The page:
A review of “Strange Star” by Emma Carroll.

strange star

Cover art Julian De Narvaez

Faber £6.99 Paperback

Emma’s website

Faber and Faber’s synopsis:

They were coming tonight to tell ghost stories. ‘A tale to freeze the blood,’ was the only rule.

Switzerland, 1816. On a stormy summer night, Lord Byron and his guests are gathered round the fire. Felix, their serving boy, can’t wait to hear their creepy tales. Yet real life is about to take a chilling turn- more chilling than any tale. Frantic pounding at the front door reveals a stranger, a girl covered in the most unusual scars. She claims to be looking for her sister, supposedly snatched from England by a woman called Mary Shelley. Someone else has followed her here too, she says. And the girl is terrified.

So what did I think?

A gripping and chilling gothic horror story for middle grade readers.

Emma Carroll’s latest book is framed by a gathering of free thinkers, including Mary Shelley. The first  page is an invitation to a house party at the request of Lord Byron; and the challenge for the evening is to “tell a ghost story that will terrify the assembled company“. This immediately sets the spooky tone. A storm hints at the foreboding to come, and when the guests are all assembled, an unexpected knock at the door interrupts the story telling. An uninvited visitor explains how she came to be there, which becomes the main part of the story. The third and final part of the story brings all the elements together, and shines a light on the life of Mary  Shelley.

As with her previous books, Emma Carroll’s craft in story telling is deeply enviable: it all just flows so well! Strange Star pays homage to the genre of gothic horror in the setting and atmosphere. The characters are all convincing, and I was particularly charmed by the relationship between the 3 sisters: Peg, Lizzie and Mercy. It’s chock-full of tragedy, and sadness: strange beasts in the night, lightning strikes and village tittle-tattle.When I was reading chapters 14 and 15 I found that I’d actually been chewing my knuckle at the suspense, and hadn’t even noticed!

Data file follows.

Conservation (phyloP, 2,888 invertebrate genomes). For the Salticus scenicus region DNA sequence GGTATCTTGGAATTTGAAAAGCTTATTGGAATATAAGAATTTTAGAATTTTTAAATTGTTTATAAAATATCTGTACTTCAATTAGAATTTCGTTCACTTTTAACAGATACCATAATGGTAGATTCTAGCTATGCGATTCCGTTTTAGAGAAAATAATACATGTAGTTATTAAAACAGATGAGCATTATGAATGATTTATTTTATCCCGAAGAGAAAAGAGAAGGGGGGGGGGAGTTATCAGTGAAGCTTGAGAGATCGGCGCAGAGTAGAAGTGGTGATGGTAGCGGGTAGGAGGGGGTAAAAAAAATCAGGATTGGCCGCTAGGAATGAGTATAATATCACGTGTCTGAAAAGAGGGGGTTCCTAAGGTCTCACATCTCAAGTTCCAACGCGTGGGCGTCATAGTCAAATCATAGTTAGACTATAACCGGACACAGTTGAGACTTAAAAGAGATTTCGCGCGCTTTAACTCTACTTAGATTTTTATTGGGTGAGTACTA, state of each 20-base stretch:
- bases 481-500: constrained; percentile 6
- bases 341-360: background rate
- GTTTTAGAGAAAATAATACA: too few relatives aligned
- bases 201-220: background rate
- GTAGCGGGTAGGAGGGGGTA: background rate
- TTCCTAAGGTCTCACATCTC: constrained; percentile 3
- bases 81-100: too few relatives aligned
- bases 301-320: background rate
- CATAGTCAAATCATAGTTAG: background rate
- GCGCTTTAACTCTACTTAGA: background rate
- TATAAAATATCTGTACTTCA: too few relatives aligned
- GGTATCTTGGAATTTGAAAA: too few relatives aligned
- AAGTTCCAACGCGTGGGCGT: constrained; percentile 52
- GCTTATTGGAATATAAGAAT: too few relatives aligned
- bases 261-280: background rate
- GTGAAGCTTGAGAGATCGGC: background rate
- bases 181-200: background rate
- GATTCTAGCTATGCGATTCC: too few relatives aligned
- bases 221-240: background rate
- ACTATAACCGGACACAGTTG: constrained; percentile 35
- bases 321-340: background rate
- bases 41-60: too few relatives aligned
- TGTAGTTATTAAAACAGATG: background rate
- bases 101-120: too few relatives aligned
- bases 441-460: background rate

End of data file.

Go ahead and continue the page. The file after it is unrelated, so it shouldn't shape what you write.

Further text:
For me the most fascinating aspect of this novel is the exploration of the power that humans want to exert over death, yet struggle to achieve. As in Frankenstein, the scientists trying to grasp the fundamentals of life become more monstrous than the creatures they have created.This book is a great introduction for kids to questions of ethics, and boundaries in scientific investigations.

In many ways Strange Star is comparable to The Lie Tree, and for that I am extremely grateful to Emma, as I’ve struggled to find anything to read since that was anywhere near as satisfying. But now I’ve found it! As in The Lie Tree the characters encounter a conflict between their respectable society’s view of God’s creation, and scientific free thinking. There is also an element of a woman’s role in the sciences being frowned upon, and both books are set in a similar time period. But of course the stories and characters are completely different; yet equally compelling and beautifully crafted. I’m just thrilled to have found a book that has restored my reading mojo!

This is such a great book that I’d urge everyone to grab a copy. But I think it would especially suit readers who enjoyed Berlie Doherty’s Street Child, or Sandra Greave‘s The Skull in the Woods.

I know a lot of Year 7s study gothic horror, and I think this would be a very accessible, high-interest book for them to use as an example.

I hope you enjoy Strange Star too!

Happy Reading,


11th July 2016

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